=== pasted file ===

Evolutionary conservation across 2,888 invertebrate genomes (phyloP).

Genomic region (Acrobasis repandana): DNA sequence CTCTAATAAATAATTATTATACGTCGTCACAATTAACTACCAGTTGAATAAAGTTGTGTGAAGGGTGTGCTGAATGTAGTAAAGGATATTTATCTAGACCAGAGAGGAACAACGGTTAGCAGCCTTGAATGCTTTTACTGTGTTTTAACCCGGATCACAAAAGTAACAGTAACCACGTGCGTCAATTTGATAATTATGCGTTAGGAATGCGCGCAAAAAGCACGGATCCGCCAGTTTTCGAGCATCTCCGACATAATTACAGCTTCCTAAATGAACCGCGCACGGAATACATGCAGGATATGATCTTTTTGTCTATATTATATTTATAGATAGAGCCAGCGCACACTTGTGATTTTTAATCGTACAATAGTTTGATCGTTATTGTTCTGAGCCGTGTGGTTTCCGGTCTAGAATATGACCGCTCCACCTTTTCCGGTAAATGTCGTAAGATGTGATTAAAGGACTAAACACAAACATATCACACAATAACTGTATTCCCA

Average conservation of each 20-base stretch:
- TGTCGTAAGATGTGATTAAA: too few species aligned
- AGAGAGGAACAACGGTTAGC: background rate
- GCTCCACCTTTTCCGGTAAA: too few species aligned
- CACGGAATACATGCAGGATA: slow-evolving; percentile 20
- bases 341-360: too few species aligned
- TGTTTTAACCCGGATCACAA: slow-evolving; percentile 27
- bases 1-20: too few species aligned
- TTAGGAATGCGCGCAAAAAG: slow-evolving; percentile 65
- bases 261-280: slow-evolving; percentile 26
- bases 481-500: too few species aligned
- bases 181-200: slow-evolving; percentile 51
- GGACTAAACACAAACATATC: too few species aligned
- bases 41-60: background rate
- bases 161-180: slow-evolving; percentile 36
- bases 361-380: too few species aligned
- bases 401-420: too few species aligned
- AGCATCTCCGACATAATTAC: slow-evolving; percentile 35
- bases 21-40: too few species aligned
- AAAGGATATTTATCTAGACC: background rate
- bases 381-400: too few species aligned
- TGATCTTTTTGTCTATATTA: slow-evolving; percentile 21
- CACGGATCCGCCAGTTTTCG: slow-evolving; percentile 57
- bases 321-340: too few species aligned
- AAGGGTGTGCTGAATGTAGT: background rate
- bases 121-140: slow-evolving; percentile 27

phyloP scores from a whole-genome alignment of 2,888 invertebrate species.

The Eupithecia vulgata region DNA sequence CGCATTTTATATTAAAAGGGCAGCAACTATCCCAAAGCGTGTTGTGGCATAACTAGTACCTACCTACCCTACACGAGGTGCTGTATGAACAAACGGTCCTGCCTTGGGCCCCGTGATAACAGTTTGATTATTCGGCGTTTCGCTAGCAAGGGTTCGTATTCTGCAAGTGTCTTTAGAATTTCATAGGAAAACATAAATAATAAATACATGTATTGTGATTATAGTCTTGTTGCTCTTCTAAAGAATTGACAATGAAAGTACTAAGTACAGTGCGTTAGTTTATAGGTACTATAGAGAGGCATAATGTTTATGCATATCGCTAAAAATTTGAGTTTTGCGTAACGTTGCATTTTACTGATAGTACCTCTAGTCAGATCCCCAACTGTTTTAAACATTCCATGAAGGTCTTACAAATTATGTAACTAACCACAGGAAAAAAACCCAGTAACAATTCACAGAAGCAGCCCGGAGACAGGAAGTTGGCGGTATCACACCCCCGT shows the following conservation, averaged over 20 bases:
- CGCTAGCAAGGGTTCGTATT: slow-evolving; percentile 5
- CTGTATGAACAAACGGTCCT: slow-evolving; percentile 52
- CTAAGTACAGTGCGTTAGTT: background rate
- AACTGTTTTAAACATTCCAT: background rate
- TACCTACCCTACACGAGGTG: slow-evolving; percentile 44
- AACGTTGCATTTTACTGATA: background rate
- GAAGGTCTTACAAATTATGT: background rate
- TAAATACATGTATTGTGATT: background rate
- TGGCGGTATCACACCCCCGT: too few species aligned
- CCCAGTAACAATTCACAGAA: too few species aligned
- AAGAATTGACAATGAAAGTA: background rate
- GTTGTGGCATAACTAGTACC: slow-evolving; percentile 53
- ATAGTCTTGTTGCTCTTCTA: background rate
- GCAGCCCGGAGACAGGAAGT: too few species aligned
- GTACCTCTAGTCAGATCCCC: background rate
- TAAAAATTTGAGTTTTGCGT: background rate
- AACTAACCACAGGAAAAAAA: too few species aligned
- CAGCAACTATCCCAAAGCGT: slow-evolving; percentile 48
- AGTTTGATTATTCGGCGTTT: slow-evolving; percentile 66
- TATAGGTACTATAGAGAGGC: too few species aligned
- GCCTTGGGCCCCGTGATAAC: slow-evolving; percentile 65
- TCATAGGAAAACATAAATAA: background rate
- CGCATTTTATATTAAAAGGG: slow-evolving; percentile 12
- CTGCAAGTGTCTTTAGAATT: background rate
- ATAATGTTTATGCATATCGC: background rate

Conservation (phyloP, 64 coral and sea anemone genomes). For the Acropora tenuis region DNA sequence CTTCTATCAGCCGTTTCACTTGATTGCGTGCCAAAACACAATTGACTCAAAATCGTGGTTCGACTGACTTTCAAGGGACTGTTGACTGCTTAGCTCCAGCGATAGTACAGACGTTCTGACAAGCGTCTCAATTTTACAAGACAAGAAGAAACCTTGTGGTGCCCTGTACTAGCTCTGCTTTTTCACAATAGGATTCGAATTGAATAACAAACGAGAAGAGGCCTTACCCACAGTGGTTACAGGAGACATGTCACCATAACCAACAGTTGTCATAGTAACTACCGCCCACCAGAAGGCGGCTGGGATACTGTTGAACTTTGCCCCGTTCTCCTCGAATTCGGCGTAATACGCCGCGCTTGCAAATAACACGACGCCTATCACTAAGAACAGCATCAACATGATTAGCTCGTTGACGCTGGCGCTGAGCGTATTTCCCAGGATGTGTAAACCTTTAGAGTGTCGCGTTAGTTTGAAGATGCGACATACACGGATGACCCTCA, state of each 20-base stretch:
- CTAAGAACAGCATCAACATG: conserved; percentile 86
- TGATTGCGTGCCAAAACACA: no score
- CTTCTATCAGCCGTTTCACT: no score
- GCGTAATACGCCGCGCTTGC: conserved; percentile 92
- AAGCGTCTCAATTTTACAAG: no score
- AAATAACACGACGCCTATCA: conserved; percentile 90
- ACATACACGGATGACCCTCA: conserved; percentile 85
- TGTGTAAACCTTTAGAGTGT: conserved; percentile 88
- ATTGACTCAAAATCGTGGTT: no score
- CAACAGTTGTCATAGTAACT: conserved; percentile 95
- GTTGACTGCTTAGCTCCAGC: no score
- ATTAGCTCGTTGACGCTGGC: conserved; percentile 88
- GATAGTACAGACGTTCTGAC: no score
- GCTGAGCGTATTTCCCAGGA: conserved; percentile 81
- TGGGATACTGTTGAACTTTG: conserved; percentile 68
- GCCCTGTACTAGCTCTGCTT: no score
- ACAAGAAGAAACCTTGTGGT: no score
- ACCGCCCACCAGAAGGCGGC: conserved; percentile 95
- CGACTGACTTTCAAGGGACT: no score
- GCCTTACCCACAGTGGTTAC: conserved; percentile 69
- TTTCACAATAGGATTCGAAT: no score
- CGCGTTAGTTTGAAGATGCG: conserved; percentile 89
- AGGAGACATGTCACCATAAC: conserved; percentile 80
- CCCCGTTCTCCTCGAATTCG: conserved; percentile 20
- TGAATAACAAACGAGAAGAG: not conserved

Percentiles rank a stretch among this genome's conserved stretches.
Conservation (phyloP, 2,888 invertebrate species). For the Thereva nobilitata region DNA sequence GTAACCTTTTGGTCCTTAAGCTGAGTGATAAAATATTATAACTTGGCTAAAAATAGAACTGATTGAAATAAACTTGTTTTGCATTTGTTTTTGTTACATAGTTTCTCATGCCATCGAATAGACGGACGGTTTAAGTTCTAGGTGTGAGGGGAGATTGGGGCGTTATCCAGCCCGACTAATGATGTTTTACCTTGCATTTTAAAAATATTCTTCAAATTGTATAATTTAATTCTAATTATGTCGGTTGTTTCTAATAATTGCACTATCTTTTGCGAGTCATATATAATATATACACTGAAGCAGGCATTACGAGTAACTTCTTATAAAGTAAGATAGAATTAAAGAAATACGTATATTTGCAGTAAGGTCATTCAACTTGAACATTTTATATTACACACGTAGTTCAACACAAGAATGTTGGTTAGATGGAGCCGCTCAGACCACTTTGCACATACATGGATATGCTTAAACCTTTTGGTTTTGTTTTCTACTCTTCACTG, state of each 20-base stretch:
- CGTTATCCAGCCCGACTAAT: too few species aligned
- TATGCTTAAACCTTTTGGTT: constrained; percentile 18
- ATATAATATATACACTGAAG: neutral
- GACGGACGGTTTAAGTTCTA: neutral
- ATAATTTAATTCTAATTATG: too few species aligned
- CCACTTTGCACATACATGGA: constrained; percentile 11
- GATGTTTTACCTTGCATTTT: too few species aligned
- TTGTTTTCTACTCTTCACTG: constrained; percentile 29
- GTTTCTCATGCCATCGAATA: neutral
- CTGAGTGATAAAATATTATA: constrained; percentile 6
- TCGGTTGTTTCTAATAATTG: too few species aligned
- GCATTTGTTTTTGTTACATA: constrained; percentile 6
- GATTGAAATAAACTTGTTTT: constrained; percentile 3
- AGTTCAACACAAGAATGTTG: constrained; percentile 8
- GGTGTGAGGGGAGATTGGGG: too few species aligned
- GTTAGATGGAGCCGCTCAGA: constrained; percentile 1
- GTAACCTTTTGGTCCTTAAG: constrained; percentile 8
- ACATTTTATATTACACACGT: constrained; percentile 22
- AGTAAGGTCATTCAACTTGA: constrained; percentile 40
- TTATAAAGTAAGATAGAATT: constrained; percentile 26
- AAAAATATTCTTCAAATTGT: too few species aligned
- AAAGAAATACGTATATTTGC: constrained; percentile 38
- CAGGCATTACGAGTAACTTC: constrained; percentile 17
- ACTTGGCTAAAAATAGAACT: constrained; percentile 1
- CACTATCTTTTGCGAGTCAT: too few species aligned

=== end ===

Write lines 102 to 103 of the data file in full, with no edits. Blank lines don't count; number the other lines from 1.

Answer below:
- AGTAAGGTCATTCAACTTGA: constrained; percentile 40
- TTATAAAGTAAGATAGAATT: constrained; percentile 26